The news of Nigeria being barred for submitting a film in its own official language started a discussion on what it should mean to be classified as a foreign or international film, as well as discussion over how the Oscars should adopt this in their rules. Lulu Wang, who wrote and directed The Farewell, asked questions about how we should define these concepts.
One user pointed out that other award shows have updated their rules after people protested them for being outdated or unfair.
Another suggested that there be two categories for foreign films so more could be included and the rules could be applied in a more even manner.
The Nigerian Oscar Selection Committee responded to the Academy’s decision themselves. In a statement obtained by Variety, they said that many movies in the Nigerian film industry use English to obtain a wider reach.
“The budding Nigerian film industry is often faced with producing films with wide reach which often makes the recording dialogue predominantly English with non-English infusions in some cases,” they said.
They later added that this disqualification was “an eye-opener and step forward into growing a better industry” that could urge filmmakers “to shoot with the intention of non-English recording dialogue as a key qualifying parameter to represent the country in the [contest for the] most prestigious award.”
The Academy has not made a statement on the matter. Lionheart is still eligible to submit itself for Best Picture and other awards. Foreign-produced films, however, rarely make it to these slots and none have ever won the top prize.
See what others are saying: (The Wrap) (Variety) (Los Angeles Times)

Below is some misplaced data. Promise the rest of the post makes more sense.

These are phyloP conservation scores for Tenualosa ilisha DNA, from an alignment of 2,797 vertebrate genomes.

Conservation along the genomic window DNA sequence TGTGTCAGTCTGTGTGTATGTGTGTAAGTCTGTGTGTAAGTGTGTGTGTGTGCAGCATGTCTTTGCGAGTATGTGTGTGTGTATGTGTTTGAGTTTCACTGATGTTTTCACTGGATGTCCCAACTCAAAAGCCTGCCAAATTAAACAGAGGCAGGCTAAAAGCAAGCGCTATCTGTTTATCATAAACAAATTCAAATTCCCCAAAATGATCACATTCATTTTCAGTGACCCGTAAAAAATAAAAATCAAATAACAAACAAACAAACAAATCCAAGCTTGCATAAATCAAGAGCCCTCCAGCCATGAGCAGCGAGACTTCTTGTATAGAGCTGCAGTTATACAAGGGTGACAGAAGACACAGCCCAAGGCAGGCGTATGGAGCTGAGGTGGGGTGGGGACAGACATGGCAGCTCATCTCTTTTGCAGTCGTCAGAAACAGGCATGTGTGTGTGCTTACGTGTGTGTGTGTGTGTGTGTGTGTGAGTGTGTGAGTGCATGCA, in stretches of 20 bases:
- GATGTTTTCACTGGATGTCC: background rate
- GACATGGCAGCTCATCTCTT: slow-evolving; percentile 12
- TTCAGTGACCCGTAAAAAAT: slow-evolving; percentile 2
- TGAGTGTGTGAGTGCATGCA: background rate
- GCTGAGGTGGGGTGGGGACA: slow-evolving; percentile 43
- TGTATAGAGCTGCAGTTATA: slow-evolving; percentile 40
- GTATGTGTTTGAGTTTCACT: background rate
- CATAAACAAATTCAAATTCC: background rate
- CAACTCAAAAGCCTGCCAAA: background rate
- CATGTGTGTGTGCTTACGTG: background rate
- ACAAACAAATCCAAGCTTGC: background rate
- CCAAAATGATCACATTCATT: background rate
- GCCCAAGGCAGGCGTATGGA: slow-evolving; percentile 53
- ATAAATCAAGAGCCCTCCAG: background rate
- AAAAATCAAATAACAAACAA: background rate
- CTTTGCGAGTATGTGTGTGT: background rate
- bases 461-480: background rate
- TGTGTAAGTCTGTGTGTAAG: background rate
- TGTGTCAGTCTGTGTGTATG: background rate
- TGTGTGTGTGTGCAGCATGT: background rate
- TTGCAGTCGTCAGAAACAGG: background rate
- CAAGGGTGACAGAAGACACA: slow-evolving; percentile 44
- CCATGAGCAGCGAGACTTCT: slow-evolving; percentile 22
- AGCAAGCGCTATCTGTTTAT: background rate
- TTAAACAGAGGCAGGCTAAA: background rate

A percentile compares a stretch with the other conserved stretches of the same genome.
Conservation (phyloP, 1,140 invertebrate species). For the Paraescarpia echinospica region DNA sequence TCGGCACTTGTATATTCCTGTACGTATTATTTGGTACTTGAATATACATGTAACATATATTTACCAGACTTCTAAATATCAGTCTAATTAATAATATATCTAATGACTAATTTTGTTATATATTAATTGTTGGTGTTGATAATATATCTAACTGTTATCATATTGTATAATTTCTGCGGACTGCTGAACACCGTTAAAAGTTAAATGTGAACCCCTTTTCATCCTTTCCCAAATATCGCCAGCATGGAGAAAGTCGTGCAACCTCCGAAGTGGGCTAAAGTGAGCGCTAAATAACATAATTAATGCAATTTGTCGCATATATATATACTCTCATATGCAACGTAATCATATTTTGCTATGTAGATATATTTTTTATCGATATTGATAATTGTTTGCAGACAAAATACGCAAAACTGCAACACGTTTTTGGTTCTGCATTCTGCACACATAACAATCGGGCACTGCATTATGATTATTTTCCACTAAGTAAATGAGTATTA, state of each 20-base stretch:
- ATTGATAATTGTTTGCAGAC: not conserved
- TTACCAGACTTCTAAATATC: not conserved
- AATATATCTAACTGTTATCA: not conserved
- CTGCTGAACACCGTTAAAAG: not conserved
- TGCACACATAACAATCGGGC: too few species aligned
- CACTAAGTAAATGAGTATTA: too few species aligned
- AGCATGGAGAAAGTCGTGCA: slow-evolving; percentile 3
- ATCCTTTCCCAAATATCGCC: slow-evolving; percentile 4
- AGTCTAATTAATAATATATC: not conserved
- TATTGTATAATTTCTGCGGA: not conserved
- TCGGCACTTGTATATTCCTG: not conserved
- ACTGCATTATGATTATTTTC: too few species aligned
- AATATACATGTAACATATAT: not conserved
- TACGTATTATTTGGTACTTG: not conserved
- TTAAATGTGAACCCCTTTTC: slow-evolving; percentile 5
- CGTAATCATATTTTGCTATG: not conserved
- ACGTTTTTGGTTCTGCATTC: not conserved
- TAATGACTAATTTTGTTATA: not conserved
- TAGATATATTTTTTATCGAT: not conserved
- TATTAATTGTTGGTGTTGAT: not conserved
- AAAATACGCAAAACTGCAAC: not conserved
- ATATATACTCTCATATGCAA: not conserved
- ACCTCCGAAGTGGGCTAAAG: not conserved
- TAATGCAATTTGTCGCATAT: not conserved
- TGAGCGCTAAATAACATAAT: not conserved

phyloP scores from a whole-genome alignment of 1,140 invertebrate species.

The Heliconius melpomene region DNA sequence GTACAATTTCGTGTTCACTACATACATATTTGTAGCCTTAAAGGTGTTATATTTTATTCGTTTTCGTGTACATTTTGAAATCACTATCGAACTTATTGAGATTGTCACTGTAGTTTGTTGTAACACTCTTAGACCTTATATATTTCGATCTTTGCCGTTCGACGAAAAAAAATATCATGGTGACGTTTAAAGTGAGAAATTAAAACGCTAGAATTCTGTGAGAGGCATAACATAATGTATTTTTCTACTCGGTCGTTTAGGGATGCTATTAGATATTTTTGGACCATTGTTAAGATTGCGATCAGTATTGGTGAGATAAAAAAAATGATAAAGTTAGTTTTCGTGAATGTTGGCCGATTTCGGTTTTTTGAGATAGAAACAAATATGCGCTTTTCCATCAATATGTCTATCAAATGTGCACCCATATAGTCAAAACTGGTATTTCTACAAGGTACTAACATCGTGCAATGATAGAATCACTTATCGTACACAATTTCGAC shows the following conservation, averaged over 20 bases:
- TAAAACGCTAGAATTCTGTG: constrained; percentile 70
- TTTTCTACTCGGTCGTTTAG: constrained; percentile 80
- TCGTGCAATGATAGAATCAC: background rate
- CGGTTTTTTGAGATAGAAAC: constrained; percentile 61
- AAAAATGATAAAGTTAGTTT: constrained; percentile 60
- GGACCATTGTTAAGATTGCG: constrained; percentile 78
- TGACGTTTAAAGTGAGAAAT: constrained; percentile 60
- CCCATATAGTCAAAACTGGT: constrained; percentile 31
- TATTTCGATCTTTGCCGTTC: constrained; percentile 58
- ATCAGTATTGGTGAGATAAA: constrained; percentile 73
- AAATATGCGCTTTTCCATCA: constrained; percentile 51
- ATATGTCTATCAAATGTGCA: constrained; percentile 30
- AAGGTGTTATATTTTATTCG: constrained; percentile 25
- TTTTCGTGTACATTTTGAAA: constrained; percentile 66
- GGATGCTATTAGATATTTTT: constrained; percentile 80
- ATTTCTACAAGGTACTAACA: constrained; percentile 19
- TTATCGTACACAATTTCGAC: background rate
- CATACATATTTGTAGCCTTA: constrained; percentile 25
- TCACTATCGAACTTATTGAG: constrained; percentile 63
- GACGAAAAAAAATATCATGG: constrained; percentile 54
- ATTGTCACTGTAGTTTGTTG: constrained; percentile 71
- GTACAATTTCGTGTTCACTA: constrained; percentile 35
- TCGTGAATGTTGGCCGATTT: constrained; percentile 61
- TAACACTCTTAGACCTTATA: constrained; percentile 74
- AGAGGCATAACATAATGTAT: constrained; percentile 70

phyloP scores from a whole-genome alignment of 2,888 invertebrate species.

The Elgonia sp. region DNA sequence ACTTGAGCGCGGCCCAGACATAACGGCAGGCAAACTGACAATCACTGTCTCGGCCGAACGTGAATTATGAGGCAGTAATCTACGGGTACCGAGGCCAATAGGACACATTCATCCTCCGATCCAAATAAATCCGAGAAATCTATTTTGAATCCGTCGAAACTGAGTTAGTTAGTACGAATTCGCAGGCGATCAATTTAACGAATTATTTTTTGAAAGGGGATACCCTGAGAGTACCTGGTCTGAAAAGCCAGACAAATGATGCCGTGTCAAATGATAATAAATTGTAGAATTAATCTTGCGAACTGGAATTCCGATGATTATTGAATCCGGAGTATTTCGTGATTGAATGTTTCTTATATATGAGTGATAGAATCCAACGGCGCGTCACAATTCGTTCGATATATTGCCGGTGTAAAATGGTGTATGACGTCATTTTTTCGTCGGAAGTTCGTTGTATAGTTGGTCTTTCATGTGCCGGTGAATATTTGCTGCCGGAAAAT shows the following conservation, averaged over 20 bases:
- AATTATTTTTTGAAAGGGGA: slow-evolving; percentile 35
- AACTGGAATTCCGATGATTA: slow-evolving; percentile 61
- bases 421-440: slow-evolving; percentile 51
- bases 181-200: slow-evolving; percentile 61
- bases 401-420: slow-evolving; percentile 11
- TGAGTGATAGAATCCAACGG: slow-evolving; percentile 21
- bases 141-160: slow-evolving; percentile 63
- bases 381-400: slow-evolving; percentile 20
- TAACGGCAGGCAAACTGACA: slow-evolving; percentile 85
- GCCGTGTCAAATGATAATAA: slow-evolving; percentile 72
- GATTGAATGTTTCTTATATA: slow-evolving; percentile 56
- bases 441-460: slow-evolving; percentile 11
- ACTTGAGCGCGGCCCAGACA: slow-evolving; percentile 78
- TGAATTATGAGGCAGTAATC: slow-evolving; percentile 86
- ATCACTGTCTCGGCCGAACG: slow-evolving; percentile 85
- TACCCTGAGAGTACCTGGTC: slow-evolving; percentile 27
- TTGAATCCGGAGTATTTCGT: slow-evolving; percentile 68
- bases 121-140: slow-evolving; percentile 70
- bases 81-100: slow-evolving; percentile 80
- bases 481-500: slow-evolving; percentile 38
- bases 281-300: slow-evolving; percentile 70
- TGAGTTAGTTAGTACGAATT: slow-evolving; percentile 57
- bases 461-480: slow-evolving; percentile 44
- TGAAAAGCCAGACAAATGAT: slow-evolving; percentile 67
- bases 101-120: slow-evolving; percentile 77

Eminem’s Team Addresses Leaked Lyrics About “Siding With Chris Brown” After Rihanna Assault
- Last week, a snippet of an unreleased Eminem track leaked online, featuring lyrics like: “Of course I side with Chris Brown, I’d beat a bitch down too…”
- On Monday, the entire reference track surfaced, prompting Eminem’s team to issue a statement stressing that the lyrics were scrapped and rewritten and that Eminem and Rihanna have a great relationship.
- Many fans point out that these comments are not out of character for the rapper and are more upset with the recent music leaks instead.
Unreleased Version of “Things Get Worse” Leaks
A representative for rapper Eminem issued a statement this week addressing an old unreleased track that recently surfaced, featuring lyrics about Chris Brown’s 2009 assault of Rihanna.
Last week, a Reddit user posted a seven-second snippet of what seems to be an early version of what would later become B.o.B.’s 2011 track “Things Get Worse.”
On Monday, the full reference track containing the lyrics also leaked online, according to XXL.
“I’m not playing Rihanna, where’d you get the V.D. at?” Eminem raps in the song.
“Let me add my two cents/ Of course I side with Chris Brown, I’d beat a bitch down too if she gave my dick an itch now,” he adds.